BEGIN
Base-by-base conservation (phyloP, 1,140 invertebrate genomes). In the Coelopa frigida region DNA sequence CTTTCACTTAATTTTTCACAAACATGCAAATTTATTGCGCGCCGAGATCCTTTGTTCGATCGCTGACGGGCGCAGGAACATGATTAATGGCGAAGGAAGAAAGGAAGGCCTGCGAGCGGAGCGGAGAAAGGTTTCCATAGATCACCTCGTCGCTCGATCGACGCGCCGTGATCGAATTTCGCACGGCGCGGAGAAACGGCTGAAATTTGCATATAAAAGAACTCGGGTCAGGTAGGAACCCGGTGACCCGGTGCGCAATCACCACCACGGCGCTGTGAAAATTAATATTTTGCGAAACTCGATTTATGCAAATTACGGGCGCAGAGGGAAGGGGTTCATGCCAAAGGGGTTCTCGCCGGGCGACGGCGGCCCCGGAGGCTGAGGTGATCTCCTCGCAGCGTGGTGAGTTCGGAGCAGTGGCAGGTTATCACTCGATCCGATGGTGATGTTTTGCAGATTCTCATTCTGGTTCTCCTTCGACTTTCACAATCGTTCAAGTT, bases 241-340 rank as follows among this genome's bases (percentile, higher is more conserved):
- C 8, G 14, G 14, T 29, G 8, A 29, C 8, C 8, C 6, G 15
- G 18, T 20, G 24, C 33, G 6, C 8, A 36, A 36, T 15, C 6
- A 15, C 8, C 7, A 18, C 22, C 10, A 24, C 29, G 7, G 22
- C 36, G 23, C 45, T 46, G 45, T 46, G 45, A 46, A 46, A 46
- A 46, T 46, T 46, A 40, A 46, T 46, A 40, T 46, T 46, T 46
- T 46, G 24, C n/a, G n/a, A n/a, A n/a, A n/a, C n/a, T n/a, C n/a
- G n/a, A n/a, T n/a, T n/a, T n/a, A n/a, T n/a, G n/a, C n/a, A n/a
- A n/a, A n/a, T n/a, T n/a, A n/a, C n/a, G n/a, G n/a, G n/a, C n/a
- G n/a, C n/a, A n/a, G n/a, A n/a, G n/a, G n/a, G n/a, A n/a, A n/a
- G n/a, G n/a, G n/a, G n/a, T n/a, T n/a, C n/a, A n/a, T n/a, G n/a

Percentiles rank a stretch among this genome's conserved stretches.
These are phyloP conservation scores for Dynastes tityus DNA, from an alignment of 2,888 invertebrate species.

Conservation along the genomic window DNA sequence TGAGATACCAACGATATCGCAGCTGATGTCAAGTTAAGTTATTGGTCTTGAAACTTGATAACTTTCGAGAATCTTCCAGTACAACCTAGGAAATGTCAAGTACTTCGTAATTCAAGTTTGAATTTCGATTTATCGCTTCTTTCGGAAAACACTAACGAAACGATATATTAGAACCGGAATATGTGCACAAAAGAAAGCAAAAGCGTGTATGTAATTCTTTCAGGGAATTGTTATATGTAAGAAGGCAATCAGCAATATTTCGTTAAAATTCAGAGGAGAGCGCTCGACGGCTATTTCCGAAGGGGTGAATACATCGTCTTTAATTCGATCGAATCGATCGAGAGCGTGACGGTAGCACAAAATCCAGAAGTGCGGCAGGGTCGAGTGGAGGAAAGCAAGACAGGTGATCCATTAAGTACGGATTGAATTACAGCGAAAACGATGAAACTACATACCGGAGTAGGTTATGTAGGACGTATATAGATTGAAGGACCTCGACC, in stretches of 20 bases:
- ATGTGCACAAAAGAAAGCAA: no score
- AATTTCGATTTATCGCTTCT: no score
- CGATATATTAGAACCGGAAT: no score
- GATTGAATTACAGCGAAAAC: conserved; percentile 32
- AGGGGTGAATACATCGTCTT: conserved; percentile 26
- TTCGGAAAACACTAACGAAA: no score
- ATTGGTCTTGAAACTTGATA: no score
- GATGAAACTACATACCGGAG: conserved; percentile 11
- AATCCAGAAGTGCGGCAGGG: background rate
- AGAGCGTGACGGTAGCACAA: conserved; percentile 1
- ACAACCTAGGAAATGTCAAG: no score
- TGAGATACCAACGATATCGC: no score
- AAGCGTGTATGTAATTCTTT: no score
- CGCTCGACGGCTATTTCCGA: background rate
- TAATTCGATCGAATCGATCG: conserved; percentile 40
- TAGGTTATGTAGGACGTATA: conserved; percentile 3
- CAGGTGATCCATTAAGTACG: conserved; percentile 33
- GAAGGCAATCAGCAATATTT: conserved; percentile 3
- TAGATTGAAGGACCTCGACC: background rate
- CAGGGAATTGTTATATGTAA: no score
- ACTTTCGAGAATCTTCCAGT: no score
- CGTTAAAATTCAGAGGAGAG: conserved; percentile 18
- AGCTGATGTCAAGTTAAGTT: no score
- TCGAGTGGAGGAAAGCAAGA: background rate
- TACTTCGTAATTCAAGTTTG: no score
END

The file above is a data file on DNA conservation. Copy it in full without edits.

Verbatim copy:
Base-by-base conservation (phyloP, 1,140 invertebrate genomes). In the Coelopa frigida region DNA sequence CTTTCACTTAATTTTTCACAAACATGCAAATTTATTGCGCGCCGAGATCCTTTGTTCGATCGCTGACGGGCGCAGGAACATGATTAATGGCGAAGGAAGAAAGGAAGGCCTGCGAGCGGAGCGGAGAAAGGTTTCCATAGATCACCTCGTCGCTCGATCGACGCGCCGTGATCGAATTTCGCACGGCGCGGAGAAACGGCTGAAATTTGCATATAAAAGAACTCGGGTCAGGTAGGAACCCGGTGACCCGGTGCGCAATCACCACCACGGCGCTGTGAAAATTAATATTTTGCGAAACTCGATTTATGCAAATTACGGGCGCAGAGGGAAGGGGTTCATGCCAAAGGGGTTCTCGCCGGGCGACGGCGGCCCCGGAGGCTGAGGTGATCTCCTCGCAGCGTGGTGAGTTCGGAGCAGTGGCAGGTTATCACTCGATCCGATGGTGATGTTTTGCAGATTCTCATTCTGGTTCTCCTTCGACTTTCACAATCGTTCAAGTT, bases 241-340 rank as follows among this genome's bases (percentile, higher is more conserved):
- C 8, G 14, G 14, T 29, G 8, A 29, C 8, C 8, C 6, G 15
- G 18, T 20, G 24, C 33, G 6, C 8, A 36, A 36, T 15, C 6
- A 15, C 8, C 7, A 18, C 22, C 10, A 24, C 29, G 7, G 22
- C 36, G 23, C 45, T 46, G 45, T 46, G 45, A 46, A 46, A 46
- A 46, T 46, T 46, A 40, A 46, T 46, A 40, T 46, T 46, T 46
- T 46, G 24, C n/a, G n/a, A n/a, A n/a, A n/a, C n/a, T n/a, C n/a
- G n/a, A n/a, T n/a, T n/a, T n/a, A n/a, T n/a, G n/a, C n/a, A n/a
- A n/a, A n/a, T n/a, T n/a, A n/a, C n/a, G n/a, G n/a, G n/a, C n/a
- G n/a, C n/a, A n/a, G n/a, A n/a, G n/a, G n/a, G n/a, A n/a, A n/a
- G n/a, G n/a, G n/a, G n/a, T n/a, T n/a, C n/a, A n/a, T n/a, G n/a

Percentiles rank a stretch among this genome's conserved stretches.
These are phyloP conservation scores for Dynastes tityus DNA, from an alignment of 2,888 invertebrate species.

Conservation along the genomic window DNA sequence TGAGATACCAACGATATCGCAGCTGATGTCAAGTTAAGTTATTGGTCTTGAAACTTGATAACTTTCGAGAATCTTCCAGTACAACCTAGGAAATGTCAAGTACTTCGTAATTCAAGTTTGAATTTCGATTTATCGCTTCTTTCGGAAAACACTAACGAAACGATATATTAGAACCGGAATATGTGCACAAAAGAAAGCAAAAGCGTGTATGTAATTCTTTCAGGGAATTGTTATATGTAAGAAGGCAATCAGCAATATTTCGTTAAAATTCAGAGGAGAGCGCTCGACGGCTATTTCCGAAGGGGTGAATACATCGTCTTTAATTCGATCGAATCGATCGAGAGCGTGACGGTAGCACAAAATCCAGAAGTGCGGCAGGGTCGAGTGGAGGAAAGCAAGACAGGTGATCCATTAAGTACGGATTGAATTACAGCGAAAACGATGAAACTACATACCGGAGTAGGTTATGTAGGACGTATATAGATTGAAGGACCTCGACC, in stretches of 20 bases:
- ATGTGCACAAAAGAAAGCAA: no score
- AATTTCGATTTATCGCTTCT: no score
- CGATATATTAGAACCGGAAT: no score
- GATTGAATTACAGCGAAAAC: conserved; percentile 32
- AGGGGTGAATACATCGTCTT: conserved; percentile 26
- TTCGGAAAACACTAACGAAA: no score
- ATTGGTCTTGAAACTTGATA: no score
- GATGAAACTACATACCGGAG: conserved; percentile 11
- AATCCAGAAGTGCGGCAGGG: background rate
- AGAGCGTGACGGTAGCACAA: conserved; percentile 1
- ACAACCTAGGAAATGTCAAG: no score
- TGAGATACCAACGATATCGC: no score
- AAGCGTGTATGTAATTCTTT: no score
- CGCTCGACGGCTATTTCCGA: background rate
- TAATTCGATCGAATCGATCG: conserved; percentile 40
- TAGGTTATGTAGGACGTATA: conserved; percentile 3
- CAGGTGATCCATTAAGTACG: conserved; percentile 33
- GAAGGCAATCAGCAATATTT: conserved; percentile 3
- TAGATTGAAGGACCTCGACC: background rate
- CAGGGAATTGTTATATGTAA: no score
- ACTTTCGAGAATCTTCCAGT: no score
- CGTTAAAATTCAGAGGAGAG: conserved; percentile 18
- AGCTGATGTCAAGTTAAGTT: no score
- TCGAGTGGAGGAAAGCAAGA: background rate
- TACTTCGTAATTCAAGTTTG: no score